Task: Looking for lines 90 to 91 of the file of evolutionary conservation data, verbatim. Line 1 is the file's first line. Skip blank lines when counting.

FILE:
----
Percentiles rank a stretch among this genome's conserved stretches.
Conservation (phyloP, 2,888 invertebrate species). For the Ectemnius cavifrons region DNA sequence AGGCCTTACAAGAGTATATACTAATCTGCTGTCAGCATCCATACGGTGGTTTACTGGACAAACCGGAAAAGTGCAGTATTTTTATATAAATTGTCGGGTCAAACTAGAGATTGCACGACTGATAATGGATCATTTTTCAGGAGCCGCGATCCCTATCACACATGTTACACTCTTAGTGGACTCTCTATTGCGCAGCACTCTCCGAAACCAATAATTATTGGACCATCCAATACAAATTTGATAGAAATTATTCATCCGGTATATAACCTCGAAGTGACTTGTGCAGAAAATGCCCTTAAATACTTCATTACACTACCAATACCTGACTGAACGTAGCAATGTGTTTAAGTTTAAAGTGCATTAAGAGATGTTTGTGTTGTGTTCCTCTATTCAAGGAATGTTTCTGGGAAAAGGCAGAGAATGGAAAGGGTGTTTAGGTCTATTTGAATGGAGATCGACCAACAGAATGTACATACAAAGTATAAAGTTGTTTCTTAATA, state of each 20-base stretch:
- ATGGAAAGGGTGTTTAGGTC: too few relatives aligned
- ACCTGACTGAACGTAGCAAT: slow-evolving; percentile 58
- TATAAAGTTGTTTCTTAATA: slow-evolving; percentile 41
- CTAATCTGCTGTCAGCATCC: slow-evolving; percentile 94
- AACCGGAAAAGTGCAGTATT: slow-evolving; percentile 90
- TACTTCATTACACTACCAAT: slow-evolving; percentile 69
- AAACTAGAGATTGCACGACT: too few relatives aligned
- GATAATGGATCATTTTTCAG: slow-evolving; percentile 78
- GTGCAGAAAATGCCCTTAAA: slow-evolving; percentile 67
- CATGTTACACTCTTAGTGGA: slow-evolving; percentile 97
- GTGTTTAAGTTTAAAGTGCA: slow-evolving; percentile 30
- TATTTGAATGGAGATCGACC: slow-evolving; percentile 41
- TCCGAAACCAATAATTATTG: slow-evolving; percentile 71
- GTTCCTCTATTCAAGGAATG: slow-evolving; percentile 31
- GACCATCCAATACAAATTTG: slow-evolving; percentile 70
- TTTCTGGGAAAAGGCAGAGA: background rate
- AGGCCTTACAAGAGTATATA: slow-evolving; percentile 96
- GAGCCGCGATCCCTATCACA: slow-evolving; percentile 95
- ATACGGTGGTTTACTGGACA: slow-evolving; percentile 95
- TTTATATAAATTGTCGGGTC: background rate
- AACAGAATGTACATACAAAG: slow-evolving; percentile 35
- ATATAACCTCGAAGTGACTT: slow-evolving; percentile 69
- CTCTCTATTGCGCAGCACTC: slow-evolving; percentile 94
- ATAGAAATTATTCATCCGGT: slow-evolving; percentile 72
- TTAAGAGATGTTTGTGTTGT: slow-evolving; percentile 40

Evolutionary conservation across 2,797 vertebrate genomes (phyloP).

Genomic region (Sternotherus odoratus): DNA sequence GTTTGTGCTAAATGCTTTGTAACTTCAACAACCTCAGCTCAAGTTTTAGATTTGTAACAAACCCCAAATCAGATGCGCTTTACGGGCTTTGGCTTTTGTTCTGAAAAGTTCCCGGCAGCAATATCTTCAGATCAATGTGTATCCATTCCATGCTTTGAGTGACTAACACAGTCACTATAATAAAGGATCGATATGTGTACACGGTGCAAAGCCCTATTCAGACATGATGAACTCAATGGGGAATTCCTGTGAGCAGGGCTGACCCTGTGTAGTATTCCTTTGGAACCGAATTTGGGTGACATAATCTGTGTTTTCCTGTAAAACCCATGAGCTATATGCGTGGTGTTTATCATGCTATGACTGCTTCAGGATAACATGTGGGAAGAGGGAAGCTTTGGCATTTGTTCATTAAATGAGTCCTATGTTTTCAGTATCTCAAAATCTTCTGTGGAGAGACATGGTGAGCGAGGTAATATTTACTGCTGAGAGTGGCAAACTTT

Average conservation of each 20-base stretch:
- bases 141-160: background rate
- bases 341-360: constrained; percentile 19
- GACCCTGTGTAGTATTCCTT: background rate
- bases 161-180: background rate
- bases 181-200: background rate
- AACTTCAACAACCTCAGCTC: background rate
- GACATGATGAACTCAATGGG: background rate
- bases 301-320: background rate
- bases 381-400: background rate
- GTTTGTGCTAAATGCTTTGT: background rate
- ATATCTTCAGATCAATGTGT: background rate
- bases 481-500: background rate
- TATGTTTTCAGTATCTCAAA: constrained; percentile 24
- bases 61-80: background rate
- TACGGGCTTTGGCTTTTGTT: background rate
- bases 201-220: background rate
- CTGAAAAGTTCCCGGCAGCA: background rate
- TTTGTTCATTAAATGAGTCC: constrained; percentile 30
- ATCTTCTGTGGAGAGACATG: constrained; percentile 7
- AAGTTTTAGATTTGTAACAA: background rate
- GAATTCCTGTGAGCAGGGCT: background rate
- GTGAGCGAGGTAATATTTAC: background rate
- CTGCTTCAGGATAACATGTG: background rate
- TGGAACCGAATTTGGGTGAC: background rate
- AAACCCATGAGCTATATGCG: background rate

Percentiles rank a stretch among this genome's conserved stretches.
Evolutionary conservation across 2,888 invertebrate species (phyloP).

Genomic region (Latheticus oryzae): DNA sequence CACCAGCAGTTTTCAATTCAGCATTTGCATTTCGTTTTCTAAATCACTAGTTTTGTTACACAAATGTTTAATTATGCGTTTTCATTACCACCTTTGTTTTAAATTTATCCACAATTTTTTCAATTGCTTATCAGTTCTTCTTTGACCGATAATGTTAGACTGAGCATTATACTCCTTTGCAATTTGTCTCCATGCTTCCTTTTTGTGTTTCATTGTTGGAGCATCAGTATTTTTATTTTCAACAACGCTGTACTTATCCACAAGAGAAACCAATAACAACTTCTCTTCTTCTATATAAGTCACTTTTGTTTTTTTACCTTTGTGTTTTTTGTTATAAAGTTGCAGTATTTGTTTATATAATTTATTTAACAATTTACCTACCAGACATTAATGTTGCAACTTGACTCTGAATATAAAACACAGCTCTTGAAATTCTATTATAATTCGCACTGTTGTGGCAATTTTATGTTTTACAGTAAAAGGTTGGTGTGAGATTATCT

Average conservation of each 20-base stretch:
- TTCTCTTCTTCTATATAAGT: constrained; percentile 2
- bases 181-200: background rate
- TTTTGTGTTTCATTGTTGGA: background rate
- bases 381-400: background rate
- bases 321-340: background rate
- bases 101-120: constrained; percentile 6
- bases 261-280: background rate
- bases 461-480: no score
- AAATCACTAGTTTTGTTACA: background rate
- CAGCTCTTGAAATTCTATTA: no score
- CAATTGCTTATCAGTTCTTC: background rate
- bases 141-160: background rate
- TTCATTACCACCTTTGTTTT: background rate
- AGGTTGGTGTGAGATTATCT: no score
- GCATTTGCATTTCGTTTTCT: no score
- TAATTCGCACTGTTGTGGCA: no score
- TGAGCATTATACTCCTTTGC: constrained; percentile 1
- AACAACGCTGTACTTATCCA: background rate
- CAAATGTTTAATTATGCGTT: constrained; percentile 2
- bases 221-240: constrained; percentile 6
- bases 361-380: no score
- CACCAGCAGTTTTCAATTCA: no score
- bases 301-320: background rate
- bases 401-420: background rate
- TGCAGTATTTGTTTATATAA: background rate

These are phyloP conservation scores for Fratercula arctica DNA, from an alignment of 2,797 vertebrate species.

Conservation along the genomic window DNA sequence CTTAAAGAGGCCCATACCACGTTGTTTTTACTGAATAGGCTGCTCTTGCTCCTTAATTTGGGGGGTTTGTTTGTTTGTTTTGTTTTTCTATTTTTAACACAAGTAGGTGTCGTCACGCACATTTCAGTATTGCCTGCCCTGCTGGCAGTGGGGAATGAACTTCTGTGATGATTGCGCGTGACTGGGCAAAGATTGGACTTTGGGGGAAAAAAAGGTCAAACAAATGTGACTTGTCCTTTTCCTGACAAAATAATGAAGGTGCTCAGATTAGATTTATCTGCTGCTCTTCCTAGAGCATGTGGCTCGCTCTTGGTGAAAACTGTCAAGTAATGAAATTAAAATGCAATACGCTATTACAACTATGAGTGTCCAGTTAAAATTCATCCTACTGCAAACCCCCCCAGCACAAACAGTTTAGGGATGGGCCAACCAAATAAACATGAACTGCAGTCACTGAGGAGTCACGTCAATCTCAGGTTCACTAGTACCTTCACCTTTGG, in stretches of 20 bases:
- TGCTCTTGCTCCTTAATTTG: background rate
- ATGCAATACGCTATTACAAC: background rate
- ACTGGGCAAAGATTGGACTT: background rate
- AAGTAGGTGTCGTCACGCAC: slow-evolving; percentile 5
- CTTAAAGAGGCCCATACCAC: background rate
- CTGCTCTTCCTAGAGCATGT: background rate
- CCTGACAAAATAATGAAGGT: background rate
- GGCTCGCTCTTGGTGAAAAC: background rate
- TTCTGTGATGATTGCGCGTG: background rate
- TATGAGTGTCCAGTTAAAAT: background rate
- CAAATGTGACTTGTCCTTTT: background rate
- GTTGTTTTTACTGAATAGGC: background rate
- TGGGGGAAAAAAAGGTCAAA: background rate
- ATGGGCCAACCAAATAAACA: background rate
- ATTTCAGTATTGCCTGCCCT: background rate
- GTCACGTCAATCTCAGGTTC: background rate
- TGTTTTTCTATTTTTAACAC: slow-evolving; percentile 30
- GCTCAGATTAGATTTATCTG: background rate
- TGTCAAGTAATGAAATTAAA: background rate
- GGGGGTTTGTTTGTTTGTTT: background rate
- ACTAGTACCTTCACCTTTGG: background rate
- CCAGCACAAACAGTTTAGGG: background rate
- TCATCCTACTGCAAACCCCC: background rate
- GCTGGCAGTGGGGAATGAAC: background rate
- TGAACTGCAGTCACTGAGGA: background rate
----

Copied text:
- AAGTAGGTGTCGTCACGCAC: slow-evolving; percentile 5
- CTTAAAGAGGCCCATACCAC: background rate